CRM stands for “Customer Relationship Management” and is a kind of software system that essentially helps businesses to easily keep track of communications and nurture relationships with clients and leads. There are various different CRMs that provide different kinds of features. Your pick for CRMs depends on what functionality you are looking for, but overall, CRMs at baseline present a way to augment your business workflows.
Strip a CRM down to its basic functionality of storing client and lead information, it may appear no better than a spreadsheet. While it may be true then, a spreadsheet becomes unwieldy when your contacts number in the hundreds. Maintaining such a spreadsheet requires too much manual work and ultimately slows down productivity. After setting up a CRM, all of this becomes mostly automatic with a few manual inputs required here and there depending on the CRM.
But that is just the tip of the iceberg…
One of the biggest draws of CRMs is its ability to organise data. This streamlines workflows to easily find data on clients and leads. This organisation is not limited to a single sales pipeline though. A good business knows good inter-team collaboration. CRMs can act as a sort of hub for client and lead data allowing marketing and sales teams easy access to the exact same data. This makes working on the same page much easier.
This organisation of data allows for better personalisation since marketers and sales reps can easily see small little details about each and every one of their leads. Tracking things such as lead interest can also be done by CRMs which track dynamic interactions such as opening emails or clicking on links that businesses usually can’t collate as easily. This is key to lead scoring where every interaction can be stored and weighted.
Some CRMs allow functionality for marketing automation. They can automatically send emails to leads who click on links or they can tag leads who fulfilled certain criteria as interested, opening up the optimal time for sales reps to step in. Functionality extends beyond just emails as it can also post and track social media posts.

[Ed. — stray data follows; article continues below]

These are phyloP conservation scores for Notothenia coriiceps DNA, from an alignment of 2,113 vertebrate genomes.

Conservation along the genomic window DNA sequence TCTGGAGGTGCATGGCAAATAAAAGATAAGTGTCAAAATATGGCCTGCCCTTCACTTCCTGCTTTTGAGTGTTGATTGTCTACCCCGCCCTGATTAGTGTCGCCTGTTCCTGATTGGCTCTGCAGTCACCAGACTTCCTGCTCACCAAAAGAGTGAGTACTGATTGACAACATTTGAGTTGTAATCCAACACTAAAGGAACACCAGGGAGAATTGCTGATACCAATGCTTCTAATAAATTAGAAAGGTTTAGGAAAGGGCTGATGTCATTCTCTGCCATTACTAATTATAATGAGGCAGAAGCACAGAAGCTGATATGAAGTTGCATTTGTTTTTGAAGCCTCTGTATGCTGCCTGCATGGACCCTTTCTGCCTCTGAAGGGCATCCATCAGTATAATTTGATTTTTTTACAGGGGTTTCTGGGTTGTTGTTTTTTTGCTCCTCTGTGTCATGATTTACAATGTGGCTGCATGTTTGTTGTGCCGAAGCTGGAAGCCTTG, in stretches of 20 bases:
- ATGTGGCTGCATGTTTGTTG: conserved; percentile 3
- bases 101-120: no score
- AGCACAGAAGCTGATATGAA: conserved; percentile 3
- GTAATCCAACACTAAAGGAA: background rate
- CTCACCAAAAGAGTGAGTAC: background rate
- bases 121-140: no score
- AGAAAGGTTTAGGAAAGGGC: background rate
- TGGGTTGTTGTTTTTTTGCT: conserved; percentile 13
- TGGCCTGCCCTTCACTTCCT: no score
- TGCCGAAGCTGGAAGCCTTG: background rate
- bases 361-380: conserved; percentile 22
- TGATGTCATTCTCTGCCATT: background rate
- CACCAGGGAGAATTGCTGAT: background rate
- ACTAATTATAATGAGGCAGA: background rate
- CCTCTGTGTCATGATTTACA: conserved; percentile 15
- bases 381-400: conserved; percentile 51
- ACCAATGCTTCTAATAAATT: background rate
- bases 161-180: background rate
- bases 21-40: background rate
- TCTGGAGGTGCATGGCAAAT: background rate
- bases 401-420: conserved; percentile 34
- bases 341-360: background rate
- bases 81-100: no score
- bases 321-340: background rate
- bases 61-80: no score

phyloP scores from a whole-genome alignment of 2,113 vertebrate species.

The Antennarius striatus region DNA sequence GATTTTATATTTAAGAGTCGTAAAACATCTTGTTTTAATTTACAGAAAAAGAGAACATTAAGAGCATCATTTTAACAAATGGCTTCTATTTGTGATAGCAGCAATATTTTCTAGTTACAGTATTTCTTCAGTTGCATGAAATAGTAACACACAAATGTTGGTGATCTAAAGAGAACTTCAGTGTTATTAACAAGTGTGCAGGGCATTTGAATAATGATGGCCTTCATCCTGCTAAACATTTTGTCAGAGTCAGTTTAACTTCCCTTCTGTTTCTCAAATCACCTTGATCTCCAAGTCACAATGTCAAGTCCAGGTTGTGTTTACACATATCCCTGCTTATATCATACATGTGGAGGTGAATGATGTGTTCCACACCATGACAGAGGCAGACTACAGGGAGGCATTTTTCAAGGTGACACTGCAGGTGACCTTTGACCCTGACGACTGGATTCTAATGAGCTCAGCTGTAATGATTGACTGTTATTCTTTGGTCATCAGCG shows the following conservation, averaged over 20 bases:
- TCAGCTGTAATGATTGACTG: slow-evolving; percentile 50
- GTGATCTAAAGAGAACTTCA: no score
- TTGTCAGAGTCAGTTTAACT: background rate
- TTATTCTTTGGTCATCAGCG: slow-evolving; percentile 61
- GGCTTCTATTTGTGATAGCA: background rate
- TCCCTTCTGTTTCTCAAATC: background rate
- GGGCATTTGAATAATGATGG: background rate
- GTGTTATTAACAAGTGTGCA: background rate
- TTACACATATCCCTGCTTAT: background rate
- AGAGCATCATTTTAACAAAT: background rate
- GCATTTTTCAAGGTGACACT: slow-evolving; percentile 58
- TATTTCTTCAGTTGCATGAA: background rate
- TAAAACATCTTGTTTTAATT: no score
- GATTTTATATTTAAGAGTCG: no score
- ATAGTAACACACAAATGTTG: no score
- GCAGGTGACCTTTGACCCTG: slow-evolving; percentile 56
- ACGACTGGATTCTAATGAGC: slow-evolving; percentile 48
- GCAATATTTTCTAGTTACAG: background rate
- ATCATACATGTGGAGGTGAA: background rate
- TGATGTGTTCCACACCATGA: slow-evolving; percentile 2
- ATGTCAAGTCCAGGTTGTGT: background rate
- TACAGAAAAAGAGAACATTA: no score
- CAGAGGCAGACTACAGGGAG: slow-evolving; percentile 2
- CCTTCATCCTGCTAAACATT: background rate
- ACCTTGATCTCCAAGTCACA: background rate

Alongside marketing automation CRMs, there are CRMs that automate workflows. They handle mundane tasks such as recording data, certain business aspects of the sales cycle, and scheduling follow-ups among other things. This allows your workers to focus on more creative, high-skill tasks.
Finally, built-in analytical tools in many CRMs allow better customisation of marketing campaigns and sales tactics. This can be used to track attribution and provide insights into the customer experience. Some CRMs employ machine learning to identify patterns in successful sales interactions and lend such insights.
Functionality varies by the CRM and so does the price. Even so, knowing what you can do with a CRM can enable more informed choices.
True to its name, CRM remains to its core a customer relationship manager. With access to past customer interactions, sales receipts, and other insightful details into clients, CRMs enable better customer service. Theoretically, access to this sort of information allows businesses to better tackle issues that customers bring up as well as realistically cater to customers on an individual level. CRM’s analytical insights can be used to assess procured leads and can be leveraged to promote loyalty in clients.
Automated sales reports can be used to assess clients and hint at further opportunities. They can also be used to assess worker performance. Since each interaction can be logged if tied to your telecommunications software, each employee’s interaction is tagged and successful leads can be compared. Analytical tools can be used to identify possible weak areas so that workers can be more specifically trained.
CRMs create a sort of hub for data that can then be used to follow up using the same platform. CRMs are built to track customer interactions, but they can also be used to initiate customer interactions, providing advice on the best opportunities and strategies. This centralised hub of data makes finding data much more efficient and makes referencing data later on a breeze. The pros of a centralised database also means that the entire business can have access to it and thus teams can work in tandem with each other.